A 2013 report by McKinsey  estimated that advanced robotics could generate a potential economic impact of USD1.7-4.5 trillion by 2025. It mentions that “These advanced robots have greater mobility, dexterity, flexibility, and adaptability, as well as the ability to learn from and interact with humans. In advanced economies, some workers might find new job opportunities in developing, maintaining, or working with robots”. The users of these future robotic co-workers will be diverse in terms of gender and culture. Therefore, it is pertinent to develop a robotics module that accounts for how gender matters in the design process. Recent work shows that user experiments must cover gender to obtain a robust picture of how different features of products and services affect user safety and satisfaction . Recent work at the MIT media lab has found that gender plays an important role in human-robot interaction in terms of the persuasiveness or the ability to influence a user to change behavior . Therefore, we will choose several domains of human-robot interaction that allow us to raise questions about how gender and culture of robot users and designers should be integrated into the design process of robots.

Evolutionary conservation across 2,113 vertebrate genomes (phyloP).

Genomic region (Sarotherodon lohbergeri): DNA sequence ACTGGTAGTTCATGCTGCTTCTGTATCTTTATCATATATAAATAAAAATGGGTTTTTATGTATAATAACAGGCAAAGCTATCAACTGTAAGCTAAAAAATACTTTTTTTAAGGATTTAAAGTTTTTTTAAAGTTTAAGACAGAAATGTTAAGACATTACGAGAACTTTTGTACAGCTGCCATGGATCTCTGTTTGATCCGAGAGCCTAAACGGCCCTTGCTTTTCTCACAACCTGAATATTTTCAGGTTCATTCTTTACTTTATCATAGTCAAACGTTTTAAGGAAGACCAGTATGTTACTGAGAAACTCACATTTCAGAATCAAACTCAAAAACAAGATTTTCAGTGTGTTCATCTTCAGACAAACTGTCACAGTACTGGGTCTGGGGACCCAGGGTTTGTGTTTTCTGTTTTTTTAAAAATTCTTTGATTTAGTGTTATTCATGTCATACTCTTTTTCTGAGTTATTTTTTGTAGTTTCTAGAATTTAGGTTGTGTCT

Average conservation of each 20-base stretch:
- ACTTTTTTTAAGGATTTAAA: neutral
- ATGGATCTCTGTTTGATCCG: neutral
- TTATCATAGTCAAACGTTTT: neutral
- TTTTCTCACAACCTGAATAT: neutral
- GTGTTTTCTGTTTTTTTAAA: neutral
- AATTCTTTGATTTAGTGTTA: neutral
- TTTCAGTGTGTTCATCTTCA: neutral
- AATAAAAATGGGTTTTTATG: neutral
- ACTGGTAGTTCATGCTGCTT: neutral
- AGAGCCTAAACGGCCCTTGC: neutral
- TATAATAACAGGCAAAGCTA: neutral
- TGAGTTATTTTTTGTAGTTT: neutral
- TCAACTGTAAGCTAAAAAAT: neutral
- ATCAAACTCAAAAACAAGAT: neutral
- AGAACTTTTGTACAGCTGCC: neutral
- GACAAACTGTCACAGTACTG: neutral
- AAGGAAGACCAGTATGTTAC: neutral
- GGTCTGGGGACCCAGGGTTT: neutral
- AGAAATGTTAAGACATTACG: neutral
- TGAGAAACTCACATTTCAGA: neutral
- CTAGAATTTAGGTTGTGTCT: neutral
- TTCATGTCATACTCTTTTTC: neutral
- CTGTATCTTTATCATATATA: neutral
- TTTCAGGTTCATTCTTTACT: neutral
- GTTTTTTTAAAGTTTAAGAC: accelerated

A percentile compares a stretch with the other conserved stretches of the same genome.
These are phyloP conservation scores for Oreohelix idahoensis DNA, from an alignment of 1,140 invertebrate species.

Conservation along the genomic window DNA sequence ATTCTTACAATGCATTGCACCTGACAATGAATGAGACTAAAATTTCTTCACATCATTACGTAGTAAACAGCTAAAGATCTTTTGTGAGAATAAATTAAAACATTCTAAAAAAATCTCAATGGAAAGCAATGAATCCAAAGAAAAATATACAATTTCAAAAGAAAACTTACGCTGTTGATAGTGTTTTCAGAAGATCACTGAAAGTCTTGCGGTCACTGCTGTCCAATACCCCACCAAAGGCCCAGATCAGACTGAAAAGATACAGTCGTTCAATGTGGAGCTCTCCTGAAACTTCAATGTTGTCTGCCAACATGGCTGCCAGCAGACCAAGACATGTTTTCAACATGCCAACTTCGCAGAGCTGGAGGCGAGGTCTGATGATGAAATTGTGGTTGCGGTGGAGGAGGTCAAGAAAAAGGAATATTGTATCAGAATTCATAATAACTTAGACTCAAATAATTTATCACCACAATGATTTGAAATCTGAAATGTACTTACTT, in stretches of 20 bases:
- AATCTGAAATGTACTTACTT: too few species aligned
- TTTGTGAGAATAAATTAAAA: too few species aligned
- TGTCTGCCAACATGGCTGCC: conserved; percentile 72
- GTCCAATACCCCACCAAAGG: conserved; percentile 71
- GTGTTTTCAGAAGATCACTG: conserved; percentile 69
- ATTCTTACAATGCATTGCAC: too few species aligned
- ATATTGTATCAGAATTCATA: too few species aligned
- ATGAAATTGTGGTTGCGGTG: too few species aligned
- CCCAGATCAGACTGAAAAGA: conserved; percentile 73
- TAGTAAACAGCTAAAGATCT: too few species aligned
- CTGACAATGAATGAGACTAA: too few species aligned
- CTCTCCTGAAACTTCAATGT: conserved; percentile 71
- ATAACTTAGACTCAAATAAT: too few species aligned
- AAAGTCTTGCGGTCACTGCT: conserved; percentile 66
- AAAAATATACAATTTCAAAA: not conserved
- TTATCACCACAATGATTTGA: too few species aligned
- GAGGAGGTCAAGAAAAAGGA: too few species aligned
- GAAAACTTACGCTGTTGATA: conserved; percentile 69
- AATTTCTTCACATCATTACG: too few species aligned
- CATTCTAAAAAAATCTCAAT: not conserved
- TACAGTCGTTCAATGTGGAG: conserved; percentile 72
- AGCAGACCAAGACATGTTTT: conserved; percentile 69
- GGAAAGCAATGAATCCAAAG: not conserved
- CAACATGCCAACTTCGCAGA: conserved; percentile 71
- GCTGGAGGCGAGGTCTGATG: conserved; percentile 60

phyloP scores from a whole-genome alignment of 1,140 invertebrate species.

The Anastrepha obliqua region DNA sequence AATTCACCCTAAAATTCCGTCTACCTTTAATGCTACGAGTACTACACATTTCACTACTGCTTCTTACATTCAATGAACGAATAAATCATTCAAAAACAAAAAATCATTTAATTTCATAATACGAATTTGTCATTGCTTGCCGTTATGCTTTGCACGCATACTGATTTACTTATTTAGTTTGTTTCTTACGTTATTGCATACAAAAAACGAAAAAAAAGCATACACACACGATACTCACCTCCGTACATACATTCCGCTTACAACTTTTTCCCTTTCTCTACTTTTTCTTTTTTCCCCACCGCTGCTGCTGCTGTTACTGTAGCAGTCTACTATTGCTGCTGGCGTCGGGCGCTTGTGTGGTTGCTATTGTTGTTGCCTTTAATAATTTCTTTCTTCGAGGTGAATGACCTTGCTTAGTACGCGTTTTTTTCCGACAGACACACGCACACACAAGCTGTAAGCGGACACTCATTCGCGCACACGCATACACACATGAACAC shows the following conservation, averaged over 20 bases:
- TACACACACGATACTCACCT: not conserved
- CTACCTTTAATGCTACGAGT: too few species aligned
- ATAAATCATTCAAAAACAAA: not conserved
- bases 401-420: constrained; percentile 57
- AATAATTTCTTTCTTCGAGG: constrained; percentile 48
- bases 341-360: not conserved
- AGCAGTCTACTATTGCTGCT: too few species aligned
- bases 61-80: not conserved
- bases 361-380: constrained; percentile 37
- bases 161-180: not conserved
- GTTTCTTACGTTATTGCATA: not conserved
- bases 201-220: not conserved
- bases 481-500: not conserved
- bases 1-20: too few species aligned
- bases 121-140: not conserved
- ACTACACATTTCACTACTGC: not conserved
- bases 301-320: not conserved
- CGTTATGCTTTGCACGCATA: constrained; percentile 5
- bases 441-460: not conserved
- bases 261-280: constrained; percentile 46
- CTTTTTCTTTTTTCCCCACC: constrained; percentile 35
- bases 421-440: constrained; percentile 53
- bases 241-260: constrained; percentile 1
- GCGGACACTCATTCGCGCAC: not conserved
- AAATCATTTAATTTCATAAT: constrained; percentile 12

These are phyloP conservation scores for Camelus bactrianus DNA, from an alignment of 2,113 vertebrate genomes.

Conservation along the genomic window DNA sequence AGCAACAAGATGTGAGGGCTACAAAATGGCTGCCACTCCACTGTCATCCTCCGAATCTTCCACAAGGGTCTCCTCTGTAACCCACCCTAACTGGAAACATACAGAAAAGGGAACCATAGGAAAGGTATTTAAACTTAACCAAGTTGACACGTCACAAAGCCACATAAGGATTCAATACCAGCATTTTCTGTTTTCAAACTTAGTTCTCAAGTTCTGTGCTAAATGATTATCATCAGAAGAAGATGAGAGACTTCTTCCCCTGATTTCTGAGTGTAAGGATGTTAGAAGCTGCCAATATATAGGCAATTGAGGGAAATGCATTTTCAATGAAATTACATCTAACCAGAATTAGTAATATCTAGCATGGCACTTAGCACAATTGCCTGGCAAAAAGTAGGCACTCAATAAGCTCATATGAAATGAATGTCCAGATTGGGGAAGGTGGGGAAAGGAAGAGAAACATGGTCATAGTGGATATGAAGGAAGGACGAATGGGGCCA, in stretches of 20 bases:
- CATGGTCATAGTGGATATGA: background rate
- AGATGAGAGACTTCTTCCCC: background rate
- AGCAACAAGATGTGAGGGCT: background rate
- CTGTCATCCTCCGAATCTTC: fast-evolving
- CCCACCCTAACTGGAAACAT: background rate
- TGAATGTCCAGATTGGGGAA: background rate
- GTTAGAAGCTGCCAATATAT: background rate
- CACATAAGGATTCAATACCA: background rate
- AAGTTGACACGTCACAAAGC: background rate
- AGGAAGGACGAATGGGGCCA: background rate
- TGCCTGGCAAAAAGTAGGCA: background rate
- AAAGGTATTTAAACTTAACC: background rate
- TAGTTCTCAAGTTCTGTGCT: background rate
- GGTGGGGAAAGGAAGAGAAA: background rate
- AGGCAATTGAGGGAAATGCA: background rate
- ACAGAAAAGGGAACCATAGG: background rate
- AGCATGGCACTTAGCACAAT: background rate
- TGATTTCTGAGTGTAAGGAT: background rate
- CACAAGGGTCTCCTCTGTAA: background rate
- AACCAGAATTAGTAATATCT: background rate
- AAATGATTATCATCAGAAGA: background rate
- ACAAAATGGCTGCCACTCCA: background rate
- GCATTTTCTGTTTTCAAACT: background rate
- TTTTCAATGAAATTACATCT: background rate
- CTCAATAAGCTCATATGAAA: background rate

McKinsey global report 2013: Disruptive technologies
 Schiebinger, Londa. “Gendered innovations: harnessing the creative power of sex and gender analysis to discover new ideas and develop new technologies.” Triple Helix 1.1 (2014): 9.
 Siegel, Mikey, Cynthia Breazeal, and Michael I. Norton. “Persuasive robotics: The influence of robot gender on human behavior.” Intelligent Robots and Systems, 2009. IROS 2009. IEEE/RSJ International Conference on. IEEE, 2009.
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